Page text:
(The Center Square) – Of the more than 1 million Wisconsin voters who say they plan to vote absentee this November, most are Democrats.
The latest Marquette Law School Poll reports 32 percent of the state’s 3,476,347 voters plan to cast an absentee ballot this year. Sixty-four percent of people asked say they will either vote in-person on Election Day, or vote in-person before Nov. 3.
“There has been a decline in the percentage of people planning to vote by absentee ballot by mail, together with a rise in those planning to vote in person on Election Day,” the pollsters noted.
There are differing opinions between Republicans and Democrats when it comes to in-person and absentee voting.
“A majority of Republicans say they plan to vote in person on election day, as opposed to absentee by mail (or early, in person), while most Democrats are likely to prefer absentee by mail,” the poll states.
Eighty percent of Republicans say they will vote in-person. The poll said 69 percent of Republicans plan to vote in-person on Election Day, while another 11 percent plan to vote early and in-person.
For Democrats, those numbers flip. The poll says 47 percent of Democrats will vote absentee. Just 34 percent of Democrats will vote in-person on Election Day, and 16 percent say they will vote early and in-person.
Fifty-nine percent of independent voters plan to vote in-person, while 29 percent plan to vote absentee.
“May was the high-water mark for people saying they would vote absentee by mail among all partisan categories,” Marquette pollsters noted. “Democrats have become less likely to choose absentee by mail in each subsequent poll, and more likely to say they will either vote in person on election day or during early voting, although, as stated, absentee by mail is their single most popular choice. Intentions of Republicans and independents have been relatively stable in August and September.”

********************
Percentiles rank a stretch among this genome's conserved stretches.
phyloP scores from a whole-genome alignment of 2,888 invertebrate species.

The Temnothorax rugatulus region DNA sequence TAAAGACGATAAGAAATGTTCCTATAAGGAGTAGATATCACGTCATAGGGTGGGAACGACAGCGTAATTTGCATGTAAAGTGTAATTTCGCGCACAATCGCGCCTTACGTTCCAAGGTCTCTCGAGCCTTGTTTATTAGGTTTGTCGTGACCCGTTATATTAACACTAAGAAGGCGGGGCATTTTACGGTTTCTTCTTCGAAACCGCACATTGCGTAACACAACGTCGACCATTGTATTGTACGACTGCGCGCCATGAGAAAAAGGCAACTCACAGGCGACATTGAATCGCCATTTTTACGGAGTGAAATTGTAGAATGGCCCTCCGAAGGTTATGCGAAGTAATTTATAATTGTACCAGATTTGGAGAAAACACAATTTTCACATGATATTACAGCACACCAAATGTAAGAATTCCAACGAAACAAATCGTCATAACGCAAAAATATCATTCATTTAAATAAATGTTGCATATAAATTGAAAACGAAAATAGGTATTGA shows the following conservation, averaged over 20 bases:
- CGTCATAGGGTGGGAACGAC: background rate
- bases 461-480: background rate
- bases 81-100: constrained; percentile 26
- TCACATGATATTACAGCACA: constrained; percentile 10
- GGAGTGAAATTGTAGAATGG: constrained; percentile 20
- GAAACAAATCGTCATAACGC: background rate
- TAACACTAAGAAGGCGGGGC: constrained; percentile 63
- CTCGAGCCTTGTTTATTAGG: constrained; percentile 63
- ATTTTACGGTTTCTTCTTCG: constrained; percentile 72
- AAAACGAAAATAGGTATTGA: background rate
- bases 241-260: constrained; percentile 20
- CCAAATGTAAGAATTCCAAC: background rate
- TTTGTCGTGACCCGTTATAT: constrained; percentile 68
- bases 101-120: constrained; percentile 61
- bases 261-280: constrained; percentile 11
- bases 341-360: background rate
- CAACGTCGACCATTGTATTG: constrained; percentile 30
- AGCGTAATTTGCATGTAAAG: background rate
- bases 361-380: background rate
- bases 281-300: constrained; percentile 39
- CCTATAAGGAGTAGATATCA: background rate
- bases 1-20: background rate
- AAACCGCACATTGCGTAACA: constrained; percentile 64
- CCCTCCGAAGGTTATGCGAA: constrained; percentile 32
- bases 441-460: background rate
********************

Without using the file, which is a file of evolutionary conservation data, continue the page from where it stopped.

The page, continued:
The numbers come as Milwaukee’s Democratic mayor, Tom Barrett asserted his belief on Thursday that absentee voting is the safest way to vote.
“Minimizing person-to-person public contact is still universally the best public health guidance. And for that reason, absentee voting, whether it’s done primarily through mail or through these drop boxes, is the safest way to vote,” the mayor said as he unveiled the first of Milwaukee’s ballot drop boxes.
There could be other questions about absentee voting that have nothing to do with the coronavirus.
The Wisconsin Supreme Court on Thursday ordered local clerks not to send any absentee ballots to voters until after the high court decides if the Green Party should be added to the ballot.
The deadline to mail those ballots is Thursday, September 17. The Supreme Court is not saying when it will decide the Green’s case.
Benjamin Yount reports on Illinois and Wisconsin statewide issues for The Center Square. Reposted with permission.